But that was the ‘90s and times have changed. Now, according to Cosmo, being morbidly obese is both beautiful and healthy. Kate Moss is “out” and 5’5” 340 pound Tess Holliday is “in.” The arbiters of mainstream beauty culture have decided celebrating skinny is no longer trendy.
It’s not because they’re worried about girls starving themselves to death, by the way, even though Cosmo will tell you that’s the reason, and you might even convince yourself of that. The truth is only about 0.5% of women in developed societies will develop anorexia nervosa. Obesity, on the other hand, affects 42.4% of our population and counting, and is the third leading cause of death in the United States. (You might even say obesity is THE leading cause of death, since heart disease is number one and obesity is the leading cause of heart disease.)
So why are mainstream magazines so obsessed with convincing girls like us that being obese is beautiful and healthy?
Mainstream Magazines Have To Compete with Social Media Influencers
The real question should be: Why DO mainstream magazines think they can convince us that being anorexic OR obese is beautiful and healthy? It’s not, and they can’t — at least not anymore. Ever since the internet and social media allowed independent content creators to go viral without Vanity Fair’s help, simply pushing “pretty” models isn’t going to be profitable for a costly mainstream magazine anymore. They’re now competing for “pretty” with all the healthy, normal-sized independent online creators who don’t charge a subscription fee and aren’t bogged down with all the politically correct stuffiness you see in mainstream media content. And best of all, they’re authentic.
Simply pushing “pretty” models isn’t profitable for a costly mainstream magazine anymore.
They’re competing with YouTubers and writers like me and my friends, who barely spend any money on content yet can be just as influential, if not more. One thing that was incredibly shocking to me in my time working in cable tv is just how much these established media outlets spend on things like hair, makeup, and studio sets. I couldn’t understand how they were turning any profit…unless, they were being funded top-down, which is increasingly the case for a lot of established media outlets these days.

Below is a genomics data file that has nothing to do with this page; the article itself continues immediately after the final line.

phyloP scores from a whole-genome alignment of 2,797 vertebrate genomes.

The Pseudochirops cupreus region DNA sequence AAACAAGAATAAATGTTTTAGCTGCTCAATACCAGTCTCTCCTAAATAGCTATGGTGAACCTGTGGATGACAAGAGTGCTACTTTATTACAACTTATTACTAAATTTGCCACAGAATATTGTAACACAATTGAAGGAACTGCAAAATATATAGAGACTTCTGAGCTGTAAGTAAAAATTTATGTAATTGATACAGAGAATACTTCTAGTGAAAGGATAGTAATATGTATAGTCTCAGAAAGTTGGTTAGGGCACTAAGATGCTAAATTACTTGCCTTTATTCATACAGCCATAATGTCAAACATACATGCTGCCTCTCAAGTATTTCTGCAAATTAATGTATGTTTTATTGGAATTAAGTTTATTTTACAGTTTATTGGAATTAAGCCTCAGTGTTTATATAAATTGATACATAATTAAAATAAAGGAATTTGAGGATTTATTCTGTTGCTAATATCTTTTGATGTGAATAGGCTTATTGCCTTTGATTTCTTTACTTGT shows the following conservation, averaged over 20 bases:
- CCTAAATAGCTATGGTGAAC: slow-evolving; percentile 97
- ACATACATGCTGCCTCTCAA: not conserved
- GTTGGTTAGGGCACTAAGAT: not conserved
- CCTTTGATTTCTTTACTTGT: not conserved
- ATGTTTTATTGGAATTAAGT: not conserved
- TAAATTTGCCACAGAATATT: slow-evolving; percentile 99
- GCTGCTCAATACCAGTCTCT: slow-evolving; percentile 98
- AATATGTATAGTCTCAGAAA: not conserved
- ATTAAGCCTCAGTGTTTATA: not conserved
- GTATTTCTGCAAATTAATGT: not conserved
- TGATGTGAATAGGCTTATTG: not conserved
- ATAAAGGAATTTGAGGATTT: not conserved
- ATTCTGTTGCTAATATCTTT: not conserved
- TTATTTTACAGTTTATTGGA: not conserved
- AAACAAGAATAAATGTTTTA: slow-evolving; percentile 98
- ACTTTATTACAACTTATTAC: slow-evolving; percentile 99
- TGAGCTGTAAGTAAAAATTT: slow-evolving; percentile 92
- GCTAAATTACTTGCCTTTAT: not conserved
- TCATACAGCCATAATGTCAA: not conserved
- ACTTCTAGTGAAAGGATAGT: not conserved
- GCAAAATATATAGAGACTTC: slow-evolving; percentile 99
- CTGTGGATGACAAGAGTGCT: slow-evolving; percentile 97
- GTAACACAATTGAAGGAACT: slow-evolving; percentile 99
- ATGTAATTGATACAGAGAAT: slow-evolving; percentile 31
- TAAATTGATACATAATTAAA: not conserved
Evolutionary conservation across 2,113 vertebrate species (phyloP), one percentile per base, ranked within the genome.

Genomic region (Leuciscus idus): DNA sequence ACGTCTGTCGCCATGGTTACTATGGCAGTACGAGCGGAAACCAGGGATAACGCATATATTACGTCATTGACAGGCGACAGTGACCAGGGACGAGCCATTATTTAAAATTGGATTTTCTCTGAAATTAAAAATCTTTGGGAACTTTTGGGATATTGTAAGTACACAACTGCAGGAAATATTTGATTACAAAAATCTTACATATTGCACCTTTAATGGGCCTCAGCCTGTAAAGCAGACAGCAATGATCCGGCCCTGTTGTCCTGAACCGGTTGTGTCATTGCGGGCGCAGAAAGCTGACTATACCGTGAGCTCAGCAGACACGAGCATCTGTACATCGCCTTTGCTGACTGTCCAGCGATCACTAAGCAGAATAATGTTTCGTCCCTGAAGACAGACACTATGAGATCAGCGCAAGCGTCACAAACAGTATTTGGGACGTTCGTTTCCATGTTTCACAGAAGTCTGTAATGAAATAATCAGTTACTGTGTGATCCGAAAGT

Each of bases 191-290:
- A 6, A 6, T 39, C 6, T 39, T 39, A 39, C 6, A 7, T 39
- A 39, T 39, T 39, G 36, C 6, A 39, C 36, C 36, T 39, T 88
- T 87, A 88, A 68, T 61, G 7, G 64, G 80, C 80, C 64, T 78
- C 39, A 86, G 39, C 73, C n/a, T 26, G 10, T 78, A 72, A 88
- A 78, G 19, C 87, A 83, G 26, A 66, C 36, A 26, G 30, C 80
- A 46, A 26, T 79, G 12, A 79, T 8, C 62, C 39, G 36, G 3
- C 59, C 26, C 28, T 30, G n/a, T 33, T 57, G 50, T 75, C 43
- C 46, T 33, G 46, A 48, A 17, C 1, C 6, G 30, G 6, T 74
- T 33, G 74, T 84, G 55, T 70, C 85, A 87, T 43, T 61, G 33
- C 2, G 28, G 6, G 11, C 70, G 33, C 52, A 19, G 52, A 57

Cosmo Is Trying To Redefine Beauty and Health To Stay Culturally Relevant
So, being simply “entertaining” or “aesthetically pleasing” is no longer profitable for an established fashion magazine like Cosmo. Mainstream beauty magazines need to convince their audience that they are still worth reading over an independently-run website like Evie Magazine, for instance. So they’re going to remind you why you’re really choosing their magazine: not because you’re looking for beauty or entertainment, but because they are Cosmo and Cosmo is still the arbiter of how “beauty” is defined. Nobody can compete with that.
It kind of reminds me of when I was very little and would ask my religious teacher at school why I needed to wash my hands with the special religious washing cup, when my hands would be just as clean if I washed them directly under the faucet. My teacher’s response was always, “it’s not just about keeping your hands clean, it’s about doing what God wants.” Back then, I didn’t understand why God would want me to choose the less efficient hand washing method. But now I know that the washing cup wasn’t about being clean, it was about reminding me that God was in charge.
Cosmo wants to redefine the essence of beauty and wellness, and thereby remind you that they’re still the mainstream.
Cosmo is God in this scenario. Their job is not to tell you how to be objectively beautiful or healthy; it’s to redefine the essence of beauty and wellness, and by that means to remind you that they’re still the mainstream. They’re still in charge — for now, at least. And they won’t disappear into oblivion without a last ditch attempt to assert their dominance and change the culture before they go.
Cosmo and Its Funders Are Working against Human Nature
And since mainstream magazines like Cosmo are becoming increasingly less reliant on the public for profit, they’re becoming increasingly more reliant on their billionaire grantors who live in New York City and run in heavily progressive social circles. The culture that you’ve been seeing so much lately in mainstream magazines, the relativist culture that says ugly is beautiful, obese is healthy, men are women, and so forth — that’s not a culture that’s based on natural public preference or “bottom-up”, it’s one that’s injected “top-down.”
In other words, if not for magazines of any kind, if you took an island caveman and asked him to differentiate between a man and a woman, he would be able to do it. He’d be able to pick out a healthy woman from a morbidly obese one. These are preferences that are built into our DNA and have helped us survive for years as a species.
Mainstream beauty magazines (and all establishment media, for that matter) are going to keep trying their hardest to inject their top-down, anti-reality culture, not because they genuinely believe it to be optimal, but because they need it in order to survive as cultural influencers. But there’s only so much you can train a cat to act human; at some point, a mouse will come along and the cat will be a cat again. A woman will appear and the caveman will be a man again, and so forth. Nature and reality will prevail, and fashion queen Anna Wintour will be just as irrelevant to geopolitics as the Queen of England.
No matter how hard they try, fashion magazines will never convince humans that a man wearing flowy dresses with bulges for breasts is “masculine.” They’ll never be able to convince us that men can get pregnant, or that Mother Theresa is a 12-year-old boy. No matter how hard they try, and no matter how much we pretend to entertain the idea, Cosmo will never be able to convince me or my friends that being obese is beautiful.